4. Postmortem Scavenging of Human Remains by Domestic Cats

    Directory of Open Access Journals (Sweden)

    Ananya Suntirukpong, M.D.


    Full Text Available Objective: Crime scene investigators, forensic medicine doctors and pathologists, and forensic anthropologists frequently encounter postmortem scavenging of human remains by household pets. Case presentation: The authors present a case report of a partially skeletonized adult male found dead after more than three months in his apartment in Thailand. The body was in an advanced stage of decomposition with nearly complete skeletonization of the head, neck, hands, and feet. The presence of maggots and necrophagous (flesh eating beetles on the body confirmed that insects had consumed much of the soft tissues. Examination of the hand and foot bones revealed canine tooth puncture marks. Evidence of chewing indicated that one or more of the decedent’s three house cats had fed on the body after death. Recognizing and identifying carnivore and rodent activity on the soft flesh and bones of human remains is important in interpreting and reconstructing postmortem damage. Thorough analysis may help explain why skeletal elements are missing, damaged, or out of anatomical position. Conclusion: This report presents a multi-disciplinary approach combining forensic anthropology and forensic medicine in examining and interpreting human remains.

  5. The unknown-unknowns: Revealing the hidden insights in massive biomedical data using combined artificial intelligence and knowledge networks

    Directory of Open Access Journals (Sweden)

    Chris Yoo


    Full Text Available Genomic data is estimated to be doubling every seven months with over 2 trillion bases from whole genome sequence studies deposited in Genbank in just the last 15 years alone. Recent advances in compute and storage have enabled the use of artificial intelligence techniques in areas such as feature recognition in digital pathology and chemical synthesis for drug development. To apply A.I. productively to multidimensional data such as cellular processes and their dysregulation, the data must be transformed into a structured format, using prior knowledge to create contextual relationships and hierarchies upon which computational analysis can be performed. Here we present the organization of complex data into hypergraphs that facilitate the application of A.I. We provide an example use case of a hypergraph containing hundreds of biological data values and the results of several classes of A.I. algorithms applied in a popular compute cloud. While multiple, biologically insightful correlations between disease states, behavior, and molecular features were identified, the insights of scientific import were revealed only when exploration of the data included visualization of subgraphs of represented knowledge. The results suggest that while machine learning can identify known correlations and suggest testable ones, the greater probability of discovering unexpected relationships between seemingly independent variables (unknown-unknowns requires a context-aware system – hypergraphs that impart biological meaning in nodes and edges. We discuss the implications of a combined hypergraph-A.I. analysis approach to multidimensional data and the pre-processing requirements for such a system.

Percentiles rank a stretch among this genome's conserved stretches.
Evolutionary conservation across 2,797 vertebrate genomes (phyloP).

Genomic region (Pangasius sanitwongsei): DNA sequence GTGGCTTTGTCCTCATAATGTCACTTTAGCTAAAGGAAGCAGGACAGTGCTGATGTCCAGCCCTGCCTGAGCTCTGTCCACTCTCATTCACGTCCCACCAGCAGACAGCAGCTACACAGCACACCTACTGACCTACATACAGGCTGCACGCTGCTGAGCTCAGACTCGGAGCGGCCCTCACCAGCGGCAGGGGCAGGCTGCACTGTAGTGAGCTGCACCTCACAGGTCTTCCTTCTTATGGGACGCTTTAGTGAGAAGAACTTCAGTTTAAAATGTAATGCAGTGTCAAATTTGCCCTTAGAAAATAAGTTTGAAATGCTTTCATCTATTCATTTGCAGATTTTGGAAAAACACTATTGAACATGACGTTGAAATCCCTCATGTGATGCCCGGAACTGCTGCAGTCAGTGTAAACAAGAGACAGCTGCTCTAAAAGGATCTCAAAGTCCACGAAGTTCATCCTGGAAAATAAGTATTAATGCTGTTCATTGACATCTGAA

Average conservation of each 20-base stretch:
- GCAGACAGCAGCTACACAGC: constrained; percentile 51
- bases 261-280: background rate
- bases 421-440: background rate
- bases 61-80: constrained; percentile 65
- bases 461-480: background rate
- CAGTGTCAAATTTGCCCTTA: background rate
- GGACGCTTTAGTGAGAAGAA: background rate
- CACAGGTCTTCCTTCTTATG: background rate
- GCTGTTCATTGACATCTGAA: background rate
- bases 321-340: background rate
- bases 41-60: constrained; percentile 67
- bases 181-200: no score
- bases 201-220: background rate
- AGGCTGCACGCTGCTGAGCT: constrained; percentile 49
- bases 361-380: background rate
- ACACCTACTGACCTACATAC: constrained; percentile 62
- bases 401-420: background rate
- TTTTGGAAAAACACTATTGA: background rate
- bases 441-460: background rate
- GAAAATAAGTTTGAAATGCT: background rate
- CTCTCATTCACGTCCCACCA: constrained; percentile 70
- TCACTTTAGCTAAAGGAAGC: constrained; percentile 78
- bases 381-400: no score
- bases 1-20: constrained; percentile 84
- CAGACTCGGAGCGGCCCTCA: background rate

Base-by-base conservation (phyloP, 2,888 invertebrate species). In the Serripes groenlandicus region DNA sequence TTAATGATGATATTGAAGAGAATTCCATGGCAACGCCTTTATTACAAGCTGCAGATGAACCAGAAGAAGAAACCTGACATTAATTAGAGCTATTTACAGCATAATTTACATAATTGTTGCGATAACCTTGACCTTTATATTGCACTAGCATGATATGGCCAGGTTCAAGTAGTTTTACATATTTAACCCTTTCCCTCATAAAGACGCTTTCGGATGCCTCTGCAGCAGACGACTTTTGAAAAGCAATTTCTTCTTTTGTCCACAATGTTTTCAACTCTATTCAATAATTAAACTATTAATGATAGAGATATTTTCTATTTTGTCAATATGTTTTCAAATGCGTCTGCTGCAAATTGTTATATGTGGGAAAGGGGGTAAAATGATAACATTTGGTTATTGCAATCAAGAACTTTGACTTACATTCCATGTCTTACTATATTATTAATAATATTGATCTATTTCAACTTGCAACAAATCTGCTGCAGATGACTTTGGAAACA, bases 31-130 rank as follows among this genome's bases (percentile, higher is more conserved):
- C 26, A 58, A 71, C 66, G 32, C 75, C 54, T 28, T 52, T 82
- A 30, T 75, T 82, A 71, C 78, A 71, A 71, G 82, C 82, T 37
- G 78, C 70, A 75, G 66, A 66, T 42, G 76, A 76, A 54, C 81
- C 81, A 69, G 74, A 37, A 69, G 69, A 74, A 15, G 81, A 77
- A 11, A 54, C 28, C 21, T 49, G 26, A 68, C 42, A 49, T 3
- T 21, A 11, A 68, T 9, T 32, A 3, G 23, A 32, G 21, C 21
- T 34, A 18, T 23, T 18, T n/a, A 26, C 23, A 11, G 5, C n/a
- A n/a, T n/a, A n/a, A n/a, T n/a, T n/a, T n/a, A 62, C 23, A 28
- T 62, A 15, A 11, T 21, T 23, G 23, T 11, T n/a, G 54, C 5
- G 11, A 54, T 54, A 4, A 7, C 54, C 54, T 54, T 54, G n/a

6. Thin-layer chromatography of polyphosphoinositides from platelet extracts: interference by an unknown phospholipid

    International Nuclear Information System (INIS)

    Tysnes, O.B.; Aarbakke, G.M.; Verhoeven, A.J.; Holmsen, H.


    Different ratios of radioactive polyphosphoinositides in platelets pulse-labelled with 32p-orthophosphate have been reported by various laboratories. We studied whether these differences originate from differences in methodology. Extracts of 32p-Pi labelled human platelets were prepared at various times after gel-filtration and phosphatidylinositol (PI)-, mono (PIP)- and bisphosphate (PIP2) were separated by thin-layer chromatography using four different solvent systems. The 32p-levels in PIP and PIP2 remained constant during one hour after gel-filtration, whereas 32p-PI increased continuously and more than doubled within the first h. In two of the systems PIP co-chromatographed with a radioactive compound which separated well from PIP in the two other systems. This unknown compound was also labelled with 3H-glycerol, 3H-inositol and 3H-arachidonic acid, but it was metabolically and functionally different from the polyphosphoinositides. Both the co-chromatography of this unknown phospholipid and the increase in 32p-PI in gel-filtered platelets can explain the difference in 32p-labelling in phosphoinositides reported in the literature

  7. Effects of Memory Colour on Colour Constancy for Unknown Coloured Objects

    Directory of Open Access Journals (Sweden)

    Jeroen J M Granzier


    Full Text Available The perception of an object's colour remains constant despite large variations in the chromaticity of the illumination—colour constancy. Hering suggested that memory colours, the typical colours of objects, could help in estimating the illuminant's colour and therefore be an important factor in establishing colour constancy. Here we test whether the presence of objects with diagnostical colours (fruits, vegetables, etc within a scene influence colour constancy for unknown coloured objects in the scene. Subjects matched one of four Munsell papers placed in a scene illuminated under either a reddish or a greenish lamp with the Munsell book of colour illuminated by a neutral lamp. The Munsell papers were embedded in four different scenes—one scene containing diagnostically coloured objects, one scene containing incongruent coloured objects, a third scene with geometrical objects of the same colour as the diagnostically coloured objects, and one scene containing non-diagnostically coloured objects (eg, a yellow coffee mug. All objects were placed against a black background. Colour constancy was on average significantly higher for the scene containing the diagnostically coloured objects compared with the other scenes tested. We conclude that the colours of familiar objects help in obtaining colour constancy for unknown objects.